Arson incidents require certain people to investigate the fire. They investigate to discover if the fire was an accident or if it was intentional. These people are called arson investigators or fire investigators. Their job is 3 jobs in one; they are part scientist, law enforcer, and part engineer. The fire and arson investigators job is to find out how, why, and who the fire was started by. They are also responsible for obtaining the proper resources and authority to deal with arsonists. An arson investigators main job is to determine who set the fire, and the fire investigator is responsible for determining the source and cause of the fire. Fire and arson investigators work together on suspected arson incidents to quickly and efficiently solve arson incidents. Typically, fire and arson investigators in the public sector are employed by cities or counties fire or police departments, and state and federal agencies. Arsonists start fires based on location. Before deciding on a location to start a fire, they consider the fuels around the location and how quickly or slowly the fire will burn. Many factors are involved in where an arsonist will start a fire. Arsonists also consider starting a fire where it will seem obvious for an accidental fire to start. Such as a basement furnace or an attic electrical fire. More experienced arsonist rely on fuel sources that are already on scene or in a house rather than bringing materials to burn. Experienced arsonist also use incendiary devices that will quickly burn to start fires. Amateur arsonist use flammable liquids more often due to the minimal effort it takes to ignite the fuel. No matter the skill level, all arsonists have the same goal, to burn or destroy someone else’s property.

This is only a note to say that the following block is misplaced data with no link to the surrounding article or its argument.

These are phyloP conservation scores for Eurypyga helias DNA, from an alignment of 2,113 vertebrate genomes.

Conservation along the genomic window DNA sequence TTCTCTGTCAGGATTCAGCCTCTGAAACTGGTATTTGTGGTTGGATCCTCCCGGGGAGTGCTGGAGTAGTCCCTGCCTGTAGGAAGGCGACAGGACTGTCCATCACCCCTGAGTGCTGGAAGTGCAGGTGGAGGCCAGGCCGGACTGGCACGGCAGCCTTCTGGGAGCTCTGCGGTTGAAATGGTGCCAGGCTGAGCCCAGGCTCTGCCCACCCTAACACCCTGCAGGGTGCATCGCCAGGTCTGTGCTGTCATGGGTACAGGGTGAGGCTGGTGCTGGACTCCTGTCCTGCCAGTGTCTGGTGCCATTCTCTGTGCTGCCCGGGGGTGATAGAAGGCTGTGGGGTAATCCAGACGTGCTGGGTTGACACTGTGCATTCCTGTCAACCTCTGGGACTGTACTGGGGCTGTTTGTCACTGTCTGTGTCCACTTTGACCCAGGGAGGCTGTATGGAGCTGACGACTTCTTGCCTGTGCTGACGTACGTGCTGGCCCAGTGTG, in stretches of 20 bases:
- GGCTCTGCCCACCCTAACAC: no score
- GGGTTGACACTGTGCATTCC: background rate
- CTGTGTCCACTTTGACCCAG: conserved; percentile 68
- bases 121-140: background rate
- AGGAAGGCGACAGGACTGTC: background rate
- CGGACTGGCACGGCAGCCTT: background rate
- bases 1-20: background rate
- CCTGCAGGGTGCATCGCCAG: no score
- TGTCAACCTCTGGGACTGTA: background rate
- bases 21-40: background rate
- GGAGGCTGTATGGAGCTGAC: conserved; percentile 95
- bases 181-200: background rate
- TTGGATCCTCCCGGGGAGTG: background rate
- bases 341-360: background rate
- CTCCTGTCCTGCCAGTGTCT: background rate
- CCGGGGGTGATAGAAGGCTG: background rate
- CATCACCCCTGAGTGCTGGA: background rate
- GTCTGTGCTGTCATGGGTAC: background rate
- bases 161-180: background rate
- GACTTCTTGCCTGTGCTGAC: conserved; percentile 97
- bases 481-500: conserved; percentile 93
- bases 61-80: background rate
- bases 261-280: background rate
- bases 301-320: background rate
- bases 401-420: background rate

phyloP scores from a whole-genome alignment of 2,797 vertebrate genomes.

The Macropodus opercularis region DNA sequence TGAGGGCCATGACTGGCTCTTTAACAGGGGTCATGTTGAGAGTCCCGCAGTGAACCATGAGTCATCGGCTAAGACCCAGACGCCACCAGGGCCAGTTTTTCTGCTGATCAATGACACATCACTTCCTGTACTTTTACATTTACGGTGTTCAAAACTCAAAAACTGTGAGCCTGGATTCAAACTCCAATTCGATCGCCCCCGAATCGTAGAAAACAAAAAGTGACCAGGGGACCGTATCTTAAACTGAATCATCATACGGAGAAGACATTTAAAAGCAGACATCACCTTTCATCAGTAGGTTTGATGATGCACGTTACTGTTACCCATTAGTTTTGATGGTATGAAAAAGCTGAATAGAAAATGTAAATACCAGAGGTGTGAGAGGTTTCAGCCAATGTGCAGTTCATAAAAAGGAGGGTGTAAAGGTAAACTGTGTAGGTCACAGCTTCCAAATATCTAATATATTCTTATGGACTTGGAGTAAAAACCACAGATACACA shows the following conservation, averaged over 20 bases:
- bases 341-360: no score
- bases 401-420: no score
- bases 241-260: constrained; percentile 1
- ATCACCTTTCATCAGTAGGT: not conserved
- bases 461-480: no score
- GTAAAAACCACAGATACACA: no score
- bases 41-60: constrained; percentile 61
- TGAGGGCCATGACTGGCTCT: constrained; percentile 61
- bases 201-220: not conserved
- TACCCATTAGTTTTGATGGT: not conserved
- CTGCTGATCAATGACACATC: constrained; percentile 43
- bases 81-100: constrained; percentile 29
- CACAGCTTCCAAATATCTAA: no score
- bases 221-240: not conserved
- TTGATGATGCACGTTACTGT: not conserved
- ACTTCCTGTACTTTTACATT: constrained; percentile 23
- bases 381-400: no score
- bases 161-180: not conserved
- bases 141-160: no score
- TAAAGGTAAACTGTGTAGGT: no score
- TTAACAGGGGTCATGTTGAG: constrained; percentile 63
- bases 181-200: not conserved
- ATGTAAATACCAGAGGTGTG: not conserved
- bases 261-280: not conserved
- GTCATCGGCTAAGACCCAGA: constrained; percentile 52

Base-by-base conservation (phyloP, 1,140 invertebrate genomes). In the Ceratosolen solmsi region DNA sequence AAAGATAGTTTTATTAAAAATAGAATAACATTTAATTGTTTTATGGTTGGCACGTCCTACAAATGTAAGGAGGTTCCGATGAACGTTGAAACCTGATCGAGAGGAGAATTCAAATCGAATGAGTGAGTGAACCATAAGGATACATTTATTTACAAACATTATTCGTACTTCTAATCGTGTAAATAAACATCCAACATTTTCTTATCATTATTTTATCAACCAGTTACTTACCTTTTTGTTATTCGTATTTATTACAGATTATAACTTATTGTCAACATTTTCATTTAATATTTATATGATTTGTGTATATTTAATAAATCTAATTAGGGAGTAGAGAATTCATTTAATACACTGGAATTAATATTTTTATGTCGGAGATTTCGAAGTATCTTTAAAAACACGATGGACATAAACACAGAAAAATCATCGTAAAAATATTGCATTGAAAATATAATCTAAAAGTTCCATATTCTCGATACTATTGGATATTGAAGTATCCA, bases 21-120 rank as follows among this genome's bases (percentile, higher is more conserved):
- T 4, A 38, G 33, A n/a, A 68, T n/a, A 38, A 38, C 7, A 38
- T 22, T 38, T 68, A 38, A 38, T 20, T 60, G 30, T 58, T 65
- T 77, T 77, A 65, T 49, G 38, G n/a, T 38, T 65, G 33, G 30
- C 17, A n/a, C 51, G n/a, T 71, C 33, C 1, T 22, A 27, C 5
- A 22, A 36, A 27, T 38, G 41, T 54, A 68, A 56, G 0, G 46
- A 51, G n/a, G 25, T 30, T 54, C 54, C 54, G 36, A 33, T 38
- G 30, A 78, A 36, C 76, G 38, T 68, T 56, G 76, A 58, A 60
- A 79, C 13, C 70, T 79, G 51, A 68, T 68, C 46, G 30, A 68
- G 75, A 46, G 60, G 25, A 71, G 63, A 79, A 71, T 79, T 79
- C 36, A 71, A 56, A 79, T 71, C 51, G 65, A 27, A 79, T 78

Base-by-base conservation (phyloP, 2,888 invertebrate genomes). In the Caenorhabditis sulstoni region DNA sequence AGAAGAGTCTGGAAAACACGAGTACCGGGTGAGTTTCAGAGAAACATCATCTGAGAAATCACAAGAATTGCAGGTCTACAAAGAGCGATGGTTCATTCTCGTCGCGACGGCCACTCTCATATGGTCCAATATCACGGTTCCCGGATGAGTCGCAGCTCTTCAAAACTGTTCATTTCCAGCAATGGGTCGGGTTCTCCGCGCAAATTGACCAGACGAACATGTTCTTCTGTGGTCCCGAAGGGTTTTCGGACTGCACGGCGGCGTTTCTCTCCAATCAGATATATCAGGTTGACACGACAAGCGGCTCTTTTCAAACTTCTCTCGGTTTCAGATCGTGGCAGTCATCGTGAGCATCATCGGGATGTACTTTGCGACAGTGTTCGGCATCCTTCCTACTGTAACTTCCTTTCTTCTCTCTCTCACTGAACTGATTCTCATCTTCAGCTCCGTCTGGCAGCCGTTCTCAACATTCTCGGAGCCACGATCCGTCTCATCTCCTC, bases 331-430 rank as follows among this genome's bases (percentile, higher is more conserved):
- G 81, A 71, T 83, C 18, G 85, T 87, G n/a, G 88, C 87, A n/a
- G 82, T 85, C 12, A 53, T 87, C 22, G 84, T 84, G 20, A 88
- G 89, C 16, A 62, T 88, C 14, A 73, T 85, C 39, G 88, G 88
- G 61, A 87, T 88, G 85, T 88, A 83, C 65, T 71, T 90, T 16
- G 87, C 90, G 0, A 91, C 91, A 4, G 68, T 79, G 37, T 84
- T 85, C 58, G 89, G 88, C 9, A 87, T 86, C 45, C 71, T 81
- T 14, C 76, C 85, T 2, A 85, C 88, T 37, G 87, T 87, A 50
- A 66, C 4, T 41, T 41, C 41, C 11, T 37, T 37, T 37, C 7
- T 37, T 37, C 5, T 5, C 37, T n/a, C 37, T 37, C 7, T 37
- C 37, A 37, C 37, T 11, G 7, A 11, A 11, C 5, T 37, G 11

Some arsonists start only one fire and never get caught. Like murderers, there are serial arsonists who start many fires. One of the most famous serial arsonists is John Orr. John Orr worked for the Glendale fire department and was a fire